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The Sochi Olympics: A Disaster in the Making

The New York Times reports that, as we predicted long ago, the trouble is already starting in Sochi. Who knows how many athletes and spectators will perish if the world is actually crazed enough to hold the 2014 Olympiad there, a stone’s throw from Chechnya and Georgia, which could soon become the New Chechnya.

Two people were killed and three others injured by an explosion on a beach in Sochi on Thursday, Russia’s popular Black Sea resort which will host the 2014 Winter Olympic Games, local police said.

“At 10:10 a.m. (2:10 a.m. EDT) an unidentified explosive device went off at Loo beach,” a Sochi police spokeswoman said by telephone. “The blast went off around three meters from the water. Russia’s internal security agency, the FSB and local prosecutors are both trying to determine the cause of the blast,” she said “The beach is more popular around noon, so there would have been more people injured if it had occurred later,” she added.

Sochi is one of the most fashionable Russian resorts especially favored by the elite and Russian presidents use Sochi as their vacation site.

Russian news agencies quoted the Kremlin spokeswoman as saying President Dmitry Medvedev phoned his envoy in South Russia, Vladimir Ustinov, and told him to take personal charge of the investigation. The government has allocated over $10 billion dollars to reconstruct the aging resort ahead of the 2014 Olympic Games, attracting both business and criminal groups. So far police have said who might be behind the blast Interfax quoted witnesses who said they had seen a young man and a woman approach the package, which exploded when the woman picked it up.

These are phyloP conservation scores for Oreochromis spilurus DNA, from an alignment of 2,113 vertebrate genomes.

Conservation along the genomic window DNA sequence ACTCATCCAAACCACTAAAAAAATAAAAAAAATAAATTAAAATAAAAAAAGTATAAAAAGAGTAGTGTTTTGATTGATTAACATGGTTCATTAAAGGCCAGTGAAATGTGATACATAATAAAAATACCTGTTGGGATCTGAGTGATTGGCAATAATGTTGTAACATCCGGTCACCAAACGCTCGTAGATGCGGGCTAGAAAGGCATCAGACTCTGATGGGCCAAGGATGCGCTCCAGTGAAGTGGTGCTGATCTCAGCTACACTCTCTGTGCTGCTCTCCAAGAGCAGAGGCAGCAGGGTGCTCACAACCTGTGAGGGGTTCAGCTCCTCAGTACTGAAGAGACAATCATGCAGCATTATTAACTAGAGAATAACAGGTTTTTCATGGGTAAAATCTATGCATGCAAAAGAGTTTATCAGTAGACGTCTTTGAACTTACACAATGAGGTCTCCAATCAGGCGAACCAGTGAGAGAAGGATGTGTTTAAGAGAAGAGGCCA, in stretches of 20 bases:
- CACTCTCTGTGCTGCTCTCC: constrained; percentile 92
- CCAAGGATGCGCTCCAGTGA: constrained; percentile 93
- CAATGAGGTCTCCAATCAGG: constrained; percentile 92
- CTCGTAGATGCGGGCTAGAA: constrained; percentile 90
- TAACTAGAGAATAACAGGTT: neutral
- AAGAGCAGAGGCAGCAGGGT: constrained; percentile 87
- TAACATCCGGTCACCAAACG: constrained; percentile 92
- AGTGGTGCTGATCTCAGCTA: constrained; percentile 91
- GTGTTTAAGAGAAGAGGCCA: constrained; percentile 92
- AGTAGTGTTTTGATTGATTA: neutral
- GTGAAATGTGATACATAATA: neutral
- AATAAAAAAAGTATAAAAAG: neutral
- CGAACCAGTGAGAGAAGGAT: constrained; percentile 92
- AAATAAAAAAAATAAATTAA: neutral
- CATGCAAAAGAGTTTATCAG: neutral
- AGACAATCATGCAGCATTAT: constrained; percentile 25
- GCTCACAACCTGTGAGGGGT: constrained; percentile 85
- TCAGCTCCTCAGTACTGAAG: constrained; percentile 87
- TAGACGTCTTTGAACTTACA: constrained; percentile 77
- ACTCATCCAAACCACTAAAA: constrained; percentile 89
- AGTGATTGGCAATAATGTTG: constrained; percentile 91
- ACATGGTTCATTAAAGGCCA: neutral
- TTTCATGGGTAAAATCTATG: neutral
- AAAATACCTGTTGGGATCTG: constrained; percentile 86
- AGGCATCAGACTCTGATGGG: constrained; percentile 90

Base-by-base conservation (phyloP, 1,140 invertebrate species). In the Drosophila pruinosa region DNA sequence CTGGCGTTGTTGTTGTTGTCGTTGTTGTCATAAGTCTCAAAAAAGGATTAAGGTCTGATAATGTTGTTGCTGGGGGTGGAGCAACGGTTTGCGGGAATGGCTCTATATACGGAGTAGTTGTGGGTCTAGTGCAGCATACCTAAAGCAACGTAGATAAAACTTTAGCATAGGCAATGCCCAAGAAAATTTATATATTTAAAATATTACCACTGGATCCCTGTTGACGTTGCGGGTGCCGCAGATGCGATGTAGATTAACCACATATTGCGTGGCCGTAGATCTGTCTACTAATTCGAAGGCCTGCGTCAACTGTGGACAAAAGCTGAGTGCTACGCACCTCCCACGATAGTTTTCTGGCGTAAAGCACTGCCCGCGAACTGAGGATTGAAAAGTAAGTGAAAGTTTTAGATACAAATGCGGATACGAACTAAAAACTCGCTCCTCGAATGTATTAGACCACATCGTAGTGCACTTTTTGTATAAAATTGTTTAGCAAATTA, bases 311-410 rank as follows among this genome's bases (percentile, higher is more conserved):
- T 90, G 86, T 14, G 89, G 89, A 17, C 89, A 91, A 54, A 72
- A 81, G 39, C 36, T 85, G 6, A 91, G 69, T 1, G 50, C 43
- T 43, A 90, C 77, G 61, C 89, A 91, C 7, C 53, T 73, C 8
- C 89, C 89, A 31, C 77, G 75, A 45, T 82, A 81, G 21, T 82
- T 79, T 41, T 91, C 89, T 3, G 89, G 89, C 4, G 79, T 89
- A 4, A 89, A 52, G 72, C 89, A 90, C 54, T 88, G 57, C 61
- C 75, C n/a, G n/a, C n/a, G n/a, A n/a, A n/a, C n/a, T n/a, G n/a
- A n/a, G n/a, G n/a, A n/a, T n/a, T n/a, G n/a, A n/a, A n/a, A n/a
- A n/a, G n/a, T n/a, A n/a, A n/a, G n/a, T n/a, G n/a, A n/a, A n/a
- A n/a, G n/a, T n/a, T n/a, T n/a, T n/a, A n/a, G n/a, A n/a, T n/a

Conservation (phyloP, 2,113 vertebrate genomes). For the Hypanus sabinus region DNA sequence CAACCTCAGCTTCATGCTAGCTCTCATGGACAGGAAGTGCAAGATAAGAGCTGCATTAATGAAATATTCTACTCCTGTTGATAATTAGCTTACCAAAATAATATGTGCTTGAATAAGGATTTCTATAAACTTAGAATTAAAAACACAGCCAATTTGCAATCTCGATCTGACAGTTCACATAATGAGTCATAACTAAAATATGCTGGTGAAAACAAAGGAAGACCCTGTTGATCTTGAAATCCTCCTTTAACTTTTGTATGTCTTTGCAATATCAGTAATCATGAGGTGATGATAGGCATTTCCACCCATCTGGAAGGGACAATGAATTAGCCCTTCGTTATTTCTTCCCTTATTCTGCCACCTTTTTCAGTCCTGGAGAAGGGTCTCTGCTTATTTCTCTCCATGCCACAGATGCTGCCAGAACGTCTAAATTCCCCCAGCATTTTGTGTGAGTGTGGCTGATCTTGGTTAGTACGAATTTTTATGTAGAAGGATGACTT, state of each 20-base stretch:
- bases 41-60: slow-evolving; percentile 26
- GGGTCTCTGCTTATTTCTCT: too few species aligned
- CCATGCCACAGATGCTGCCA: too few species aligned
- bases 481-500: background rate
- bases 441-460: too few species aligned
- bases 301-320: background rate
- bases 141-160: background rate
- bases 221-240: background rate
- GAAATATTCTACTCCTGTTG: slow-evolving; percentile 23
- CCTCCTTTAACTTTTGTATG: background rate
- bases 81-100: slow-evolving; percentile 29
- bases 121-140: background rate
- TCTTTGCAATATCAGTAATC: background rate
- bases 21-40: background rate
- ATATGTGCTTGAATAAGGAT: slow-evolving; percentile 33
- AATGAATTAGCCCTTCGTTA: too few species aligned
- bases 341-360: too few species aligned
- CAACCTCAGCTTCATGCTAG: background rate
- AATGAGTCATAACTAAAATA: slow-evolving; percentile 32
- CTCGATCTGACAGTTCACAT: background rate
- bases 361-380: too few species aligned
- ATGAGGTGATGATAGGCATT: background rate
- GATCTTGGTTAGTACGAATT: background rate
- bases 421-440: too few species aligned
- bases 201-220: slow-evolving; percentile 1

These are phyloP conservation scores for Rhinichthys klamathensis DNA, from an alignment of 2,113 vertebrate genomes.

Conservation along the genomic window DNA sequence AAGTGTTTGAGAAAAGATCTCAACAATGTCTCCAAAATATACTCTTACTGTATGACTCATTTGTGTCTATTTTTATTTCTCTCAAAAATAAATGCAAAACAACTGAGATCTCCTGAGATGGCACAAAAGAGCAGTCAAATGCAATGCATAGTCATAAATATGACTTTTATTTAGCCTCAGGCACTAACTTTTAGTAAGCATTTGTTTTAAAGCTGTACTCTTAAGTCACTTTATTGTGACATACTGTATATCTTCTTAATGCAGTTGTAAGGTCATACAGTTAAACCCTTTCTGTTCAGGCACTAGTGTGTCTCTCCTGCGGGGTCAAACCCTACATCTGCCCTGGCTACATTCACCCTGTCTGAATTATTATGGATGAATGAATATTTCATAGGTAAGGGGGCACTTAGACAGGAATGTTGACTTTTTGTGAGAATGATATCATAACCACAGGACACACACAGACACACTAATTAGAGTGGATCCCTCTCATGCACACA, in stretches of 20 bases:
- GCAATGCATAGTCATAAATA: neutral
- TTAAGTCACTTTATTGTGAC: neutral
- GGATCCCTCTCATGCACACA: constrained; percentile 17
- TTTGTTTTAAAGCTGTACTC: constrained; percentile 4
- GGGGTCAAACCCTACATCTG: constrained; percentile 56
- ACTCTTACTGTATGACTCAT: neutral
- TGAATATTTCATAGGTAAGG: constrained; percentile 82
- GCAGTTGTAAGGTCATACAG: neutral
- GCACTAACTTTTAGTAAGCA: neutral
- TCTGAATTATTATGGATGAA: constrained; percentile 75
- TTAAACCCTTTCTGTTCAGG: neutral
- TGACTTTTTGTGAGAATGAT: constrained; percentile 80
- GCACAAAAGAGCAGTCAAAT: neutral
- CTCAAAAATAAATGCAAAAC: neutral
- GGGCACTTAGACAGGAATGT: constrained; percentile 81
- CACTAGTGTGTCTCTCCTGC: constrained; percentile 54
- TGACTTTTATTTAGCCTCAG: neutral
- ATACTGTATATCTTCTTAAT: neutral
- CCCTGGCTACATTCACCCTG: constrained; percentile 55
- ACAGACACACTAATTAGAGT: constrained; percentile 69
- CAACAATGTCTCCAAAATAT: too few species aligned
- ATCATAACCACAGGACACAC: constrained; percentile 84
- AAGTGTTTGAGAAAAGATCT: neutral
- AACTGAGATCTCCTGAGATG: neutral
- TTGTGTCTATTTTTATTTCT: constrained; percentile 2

Sochi is also situated just miles from the border with Georgia’s breakaway region of Abkhazia, where looming tensions between Moscow-backed separatists and Tbilisi have fuelled fears of a possible new war.

WaPo: Maybe now the West will see Vladimir Putin for what he is

Once again showing its journalistic leadership on Russia, the Washington Post issues yet a second stinging, devastating editorial on the Georgia atrocity:

MUCH THAT had been in the category of speculation about modern Russia hardened over the weekend into ugly fact. Many had suspected that Vladimir Putin never intended to allow a mere constitution to force him to cede power after eight years in the Kremlin, and the president-turned-prime-minister certainly seemed to be in charge of Russia’s invasion of neighboring Georgia. Many had theorized that a nation willing, in the service of imperial ambition, to manipulate oil and gas supplies, impose trade blockades, unleash cyber-attacks, and sponsor or at least tolerate assassinations of enemies abroad might not hesitate to wield outright military force; that supposition, too, was confirmed. Having watched Mr. Putin’s destruction of a free press in Russia, some might have wondered how far he would go in distorting reality. His brazen invocation of the Big Lie to justify Russia’s aggression — accusing Georgia of “complete genocide” — provided an answer.